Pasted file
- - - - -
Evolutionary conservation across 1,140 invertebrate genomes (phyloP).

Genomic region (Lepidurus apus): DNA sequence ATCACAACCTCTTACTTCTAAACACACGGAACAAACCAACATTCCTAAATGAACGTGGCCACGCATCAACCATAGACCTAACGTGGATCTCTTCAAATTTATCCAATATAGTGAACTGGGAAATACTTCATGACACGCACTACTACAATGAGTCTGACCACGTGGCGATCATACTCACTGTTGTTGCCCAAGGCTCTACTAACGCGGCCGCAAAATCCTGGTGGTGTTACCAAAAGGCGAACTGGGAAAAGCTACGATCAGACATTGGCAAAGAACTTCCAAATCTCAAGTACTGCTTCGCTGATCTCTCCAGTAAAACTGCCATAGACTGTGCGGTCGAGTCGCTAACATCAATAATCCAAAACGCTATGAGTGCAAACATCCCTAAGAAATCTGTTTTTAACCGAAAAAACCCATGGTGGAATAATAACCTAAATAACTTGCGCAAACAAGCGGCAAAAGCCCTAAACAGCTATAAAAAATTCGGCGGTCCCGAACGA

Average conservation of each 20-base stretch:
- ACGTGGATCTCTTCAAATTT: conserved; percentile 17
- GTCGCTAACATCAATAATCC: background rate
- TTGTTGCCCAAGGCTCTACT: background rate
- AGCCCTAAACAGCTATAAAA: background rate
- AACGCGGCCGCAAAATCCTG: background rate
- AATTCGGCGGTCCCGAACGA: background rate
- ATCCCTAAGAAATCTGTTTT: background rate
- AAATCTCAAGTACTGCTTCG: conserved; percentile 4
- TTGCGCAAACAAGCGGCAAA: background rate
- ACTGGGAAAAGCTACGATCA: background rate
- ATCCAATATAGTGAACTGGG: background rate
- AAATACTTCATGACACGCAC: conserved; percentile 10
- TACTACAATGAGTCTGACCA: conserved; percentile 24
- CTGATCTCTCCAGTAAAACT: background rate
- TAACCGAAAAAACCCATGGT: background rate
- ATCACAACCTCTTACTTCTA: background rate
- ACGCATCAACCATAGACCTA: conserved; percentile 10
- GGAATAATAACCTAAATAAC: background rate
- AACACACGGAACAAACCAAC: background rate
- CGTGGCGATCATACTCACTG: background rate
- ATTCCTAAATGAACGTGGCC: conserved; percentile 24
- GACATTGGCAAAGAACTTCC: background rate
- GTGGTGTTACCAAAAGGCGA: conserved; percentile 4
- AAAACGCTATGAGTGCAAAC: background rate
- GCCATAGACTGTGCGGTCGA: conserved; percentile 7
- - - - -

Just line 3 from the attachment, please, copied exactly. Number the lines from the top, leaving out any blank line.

Average conservation of each 20-base stretch: